Phlegm - The Bestiary. A bestiary was an illustrated compendium of animals, half real and half imagined, setting out the natural history of each beast within and its moral significance. A bestiary was not a scientific text and while some beasts and descriptions were quite accurate, others were completely fanciful. Such bestiarys belonged to the ancient world and were popularised during the Middle Ages as didactic tools.
For The Bestiary, Phlegm creates a modern bestiary within his own universe through an immersive and large scale installation in wood, clay and plaster. Here Phlegm presents a taxonomic categorisation of his creatures and collects them in one place for the first time. Within the expansive sections of the installation, and working in bas and high relief, Phlegm displays a series of works akin to the Lascaux cave paintings. Inspired by the bestiarys of old, these works contain untold fables and narratives.
Phlegm is a Sheffield based muralist and artist who first developed his fantastical illustrations in self-published comics. His work now extends to the urban landscape, and can mostly be seen in run-down and disused spaces. Phlegm creates surreal illustrations to an untold story, weaving a visual narrative that explores the unreal through creatures from his imagination. His storybook-like imagery is half childlike, half menacing, set in built up cityscapes with castles, turrets and winding stairways.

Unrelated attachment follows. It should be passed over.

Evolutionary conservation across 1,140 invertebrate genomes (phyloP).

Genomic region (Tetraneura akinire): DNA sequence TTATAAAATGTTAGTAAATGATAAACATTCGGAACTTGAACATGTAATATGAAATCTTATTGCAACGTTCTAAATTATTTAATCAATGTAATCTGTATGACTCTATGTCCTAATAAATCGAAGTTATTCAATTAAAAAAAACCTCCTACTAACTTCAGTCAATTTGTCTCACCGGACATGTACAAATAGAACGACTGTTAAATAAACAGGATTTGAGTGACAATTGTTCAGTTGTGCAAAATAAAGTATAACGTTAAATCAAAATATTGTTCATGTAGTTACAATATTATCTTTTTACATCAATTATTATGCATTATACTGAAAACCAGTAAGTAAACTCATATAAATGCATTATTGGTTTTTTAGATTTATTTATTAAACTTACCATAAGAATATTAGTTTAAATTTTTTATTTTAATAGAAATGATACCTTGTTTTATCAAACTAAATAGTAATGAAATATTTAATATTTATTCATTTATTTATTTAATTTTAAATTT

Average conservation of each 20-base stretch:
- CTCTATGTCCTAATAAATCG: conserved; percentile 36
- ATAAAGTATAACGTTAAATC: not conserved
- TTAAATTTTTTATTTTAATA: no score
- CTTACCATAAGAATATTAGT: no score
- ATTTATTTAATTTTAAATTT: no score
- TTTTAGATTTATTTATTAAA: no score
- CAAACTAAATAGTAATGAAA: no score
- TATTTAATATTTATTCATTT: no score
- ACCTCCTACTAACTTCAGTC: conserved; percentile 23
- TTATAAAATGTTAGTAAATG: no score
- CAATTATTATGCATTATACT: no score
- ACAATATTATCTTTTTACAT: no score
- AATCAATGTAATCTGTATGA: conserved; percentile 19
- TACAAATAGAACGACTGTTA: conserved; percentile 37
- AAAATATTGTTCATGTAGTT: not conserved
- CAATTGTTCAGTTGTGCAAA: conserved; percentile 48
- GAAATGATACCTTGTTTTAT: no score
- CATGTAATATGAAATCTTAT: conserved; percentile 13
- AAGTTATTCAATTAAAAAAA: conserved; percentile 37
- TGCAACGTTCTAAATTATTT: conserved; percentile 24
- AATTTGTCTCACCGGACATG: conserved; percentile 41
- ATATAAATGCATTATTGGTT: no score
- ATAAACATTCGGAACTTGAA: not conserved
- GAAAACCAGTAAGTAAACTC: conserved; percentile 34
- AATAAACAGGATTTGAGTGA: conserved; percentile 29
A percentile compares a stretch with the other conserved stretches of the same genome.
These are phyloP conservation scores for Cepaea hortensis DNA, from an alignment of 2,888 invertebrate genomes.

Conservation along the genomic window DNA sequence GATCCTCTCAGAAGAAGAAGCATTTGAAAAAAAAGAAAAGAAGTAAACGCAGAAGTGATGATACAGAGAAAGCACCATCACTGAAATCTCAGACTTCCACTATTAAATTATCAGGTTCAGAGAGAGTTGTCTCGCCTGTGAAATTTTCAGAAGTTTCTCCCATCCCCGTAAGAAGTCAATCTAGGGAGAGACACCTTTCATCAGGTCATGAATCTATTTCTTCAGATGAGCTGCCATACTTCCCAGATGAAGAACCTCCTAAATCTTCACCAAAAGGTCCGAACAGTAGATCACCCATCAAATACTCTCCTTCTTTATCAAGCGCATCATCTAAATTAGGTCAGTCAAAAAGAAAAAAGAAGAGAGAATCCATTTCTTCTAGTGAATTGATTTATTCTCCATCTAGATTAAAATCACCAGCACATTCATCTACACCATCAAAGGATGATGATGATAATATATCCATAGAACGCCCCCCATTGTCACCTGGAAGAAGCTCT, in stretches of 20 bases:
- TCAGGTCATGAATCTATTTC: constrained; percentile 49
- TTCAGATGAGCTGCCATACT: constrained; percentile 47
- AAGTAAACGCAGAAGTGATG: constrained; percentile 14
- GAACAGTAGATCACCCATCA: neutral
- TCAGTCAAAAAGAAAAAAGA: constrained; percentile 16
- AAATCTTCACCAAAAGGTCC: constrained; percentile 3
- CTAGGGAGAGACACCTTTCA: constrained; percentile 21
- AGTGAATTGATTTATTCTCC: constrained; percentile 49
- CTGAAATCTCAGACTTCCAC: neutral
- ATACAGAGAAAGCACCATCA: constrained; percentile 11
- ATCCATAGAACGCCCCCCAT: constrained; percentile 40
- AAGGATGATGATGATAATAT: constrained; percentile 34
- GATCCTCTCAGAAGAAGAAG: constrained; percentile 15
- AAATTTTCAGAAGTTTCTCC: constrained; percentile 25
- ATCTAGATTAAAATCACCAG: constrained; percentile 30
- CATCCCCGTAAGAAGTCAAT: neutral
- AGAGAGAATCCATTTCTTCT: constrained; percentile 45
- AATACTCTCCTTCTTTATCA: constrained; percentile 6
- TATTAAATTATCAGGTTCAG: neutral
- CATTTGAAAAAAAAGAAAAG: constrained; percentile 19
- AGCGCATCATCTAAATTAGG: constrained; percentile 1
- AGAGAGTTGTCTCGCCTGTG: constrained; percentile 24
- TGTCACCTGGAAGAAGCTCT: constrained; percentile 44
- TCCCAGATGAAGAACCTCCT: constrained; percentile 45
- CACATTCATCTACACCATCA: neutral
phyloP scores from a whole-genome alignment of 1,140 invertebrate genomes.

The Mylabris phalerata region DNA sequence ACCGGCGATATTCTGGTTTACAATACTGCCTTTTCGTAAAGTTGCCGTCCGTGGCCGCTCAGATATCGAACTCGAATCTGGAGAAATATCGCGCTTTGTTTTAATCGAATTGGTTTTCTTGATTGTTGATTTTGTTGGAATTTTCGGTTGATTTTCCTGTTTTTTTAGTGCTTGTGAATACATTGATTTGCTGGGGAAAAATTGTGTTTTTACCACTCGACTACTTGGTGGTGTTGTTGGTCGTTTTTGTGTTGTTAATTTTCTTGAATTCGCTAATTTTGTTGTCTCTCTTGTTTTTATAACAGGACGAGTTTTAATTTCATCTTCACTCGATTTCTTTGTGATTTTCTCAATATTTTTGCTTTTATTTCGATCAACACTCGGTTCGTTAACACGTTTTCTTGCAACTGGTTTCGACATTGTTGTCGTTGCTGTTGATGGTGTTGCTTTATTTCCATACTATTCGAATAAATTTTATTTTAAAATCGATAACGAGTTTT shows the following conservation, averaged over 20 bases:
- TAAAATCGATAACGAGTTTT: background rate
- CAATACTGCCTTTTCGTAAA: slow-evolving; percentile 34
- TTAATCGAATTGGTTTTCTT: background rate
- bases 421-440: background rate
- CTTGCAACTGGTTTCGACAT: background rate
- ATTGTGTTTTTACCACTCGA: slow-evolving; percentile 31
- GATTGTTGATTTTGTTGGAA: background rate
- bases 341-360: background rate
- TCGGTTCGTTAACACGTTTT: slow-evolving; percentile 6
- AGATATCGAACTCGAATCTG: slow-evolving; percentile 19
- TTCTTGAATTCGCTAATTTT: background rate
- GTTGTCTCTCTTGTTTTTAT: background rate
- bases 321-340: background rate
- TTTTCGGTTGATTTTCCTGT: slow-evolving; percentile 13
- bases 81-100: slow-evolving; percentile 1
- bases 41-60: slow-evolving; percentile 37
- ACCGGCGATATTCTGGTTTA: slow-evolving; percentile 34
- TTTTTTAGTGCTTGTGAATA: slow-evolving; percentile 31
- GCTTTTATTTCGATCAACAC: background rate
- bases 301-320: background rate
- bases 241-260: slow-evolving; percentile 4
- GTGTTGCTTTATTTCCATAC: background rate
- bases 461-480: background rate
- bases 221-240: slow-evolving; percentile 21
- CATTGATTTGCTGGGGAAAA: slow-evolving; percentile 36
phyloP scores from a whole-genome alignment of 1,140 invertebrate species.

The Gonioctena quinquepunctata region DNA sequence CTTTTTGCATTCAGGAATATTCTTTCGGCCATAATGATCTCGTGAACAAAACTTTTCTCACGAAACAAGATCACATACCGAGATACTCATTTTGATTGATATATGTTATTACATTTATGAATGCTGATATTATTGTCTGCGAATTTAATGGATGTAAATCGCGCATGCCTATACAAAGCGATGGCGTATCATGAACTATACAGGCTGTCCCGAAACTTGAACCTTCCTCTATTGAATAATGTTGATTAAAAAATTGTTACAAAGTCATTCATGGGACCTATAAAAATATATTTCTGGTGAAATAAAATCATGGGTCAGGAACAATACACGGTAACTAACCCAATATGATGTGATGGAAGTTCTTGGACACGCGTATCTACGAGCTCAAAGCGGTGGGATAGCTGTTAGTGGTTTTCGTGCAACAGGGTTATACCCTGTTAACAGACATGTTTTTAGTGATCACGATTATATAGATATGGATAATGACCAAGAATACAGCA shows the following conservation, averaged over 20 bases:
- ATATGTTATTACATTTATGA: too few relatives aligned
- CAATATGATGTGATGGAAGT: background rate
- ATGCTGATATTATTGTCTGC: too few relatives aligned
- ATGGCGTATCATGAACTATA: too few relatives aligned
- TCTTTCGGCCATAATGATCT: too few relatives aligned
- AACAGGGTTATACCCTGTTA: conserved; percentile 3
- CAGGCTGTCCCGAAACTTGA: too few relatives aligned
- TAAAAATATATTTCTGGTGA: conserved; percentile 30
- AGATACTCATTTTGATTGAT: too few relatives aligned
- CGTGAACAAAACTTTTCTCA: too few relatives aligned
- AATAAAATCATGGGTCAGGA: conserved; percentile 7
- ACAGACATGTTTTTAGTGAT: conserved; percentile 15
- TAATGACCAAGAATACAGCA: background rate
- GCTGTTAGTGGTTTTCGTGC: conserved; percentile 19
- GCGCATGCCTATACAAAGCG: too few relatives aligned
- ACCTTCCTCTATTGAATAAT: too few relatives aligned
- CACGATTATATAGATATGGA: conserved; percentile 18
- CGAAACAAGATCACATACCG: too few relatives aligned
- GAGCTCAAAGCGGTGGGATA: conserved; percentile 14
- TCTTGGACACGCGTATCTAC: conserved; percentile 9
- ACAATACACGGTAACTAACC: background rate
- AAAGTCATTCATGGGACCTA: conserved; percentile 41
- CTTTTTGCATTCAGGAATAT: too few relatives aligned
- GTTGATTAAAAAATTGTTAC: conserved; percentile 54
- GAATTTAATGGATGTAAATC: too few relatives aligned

At other times the city itself is the setting for his long limbed half-human, half-woodland creatures. In this dream world a viewer comes across impossible flying machines and complex networks of levers, pulleys and cogs, set beside telescopes, magnifying glasses and zephyrs. Working solely in monochrome, his fine technique and intricate detail can be seen as a curiosity cabinet of the mind. Each drawing forms part of a grand narrative that extends worldwide, in countries including Norway, Canada, Switzerland, Sri Lanka, USA, Belgium, Poland, Italy, Slovakia and Spain.
Artist — Phlegm
Gallery — Howard Griffin Gallery
Curator — Richard Howard Griffin
Photography — Marcus Peel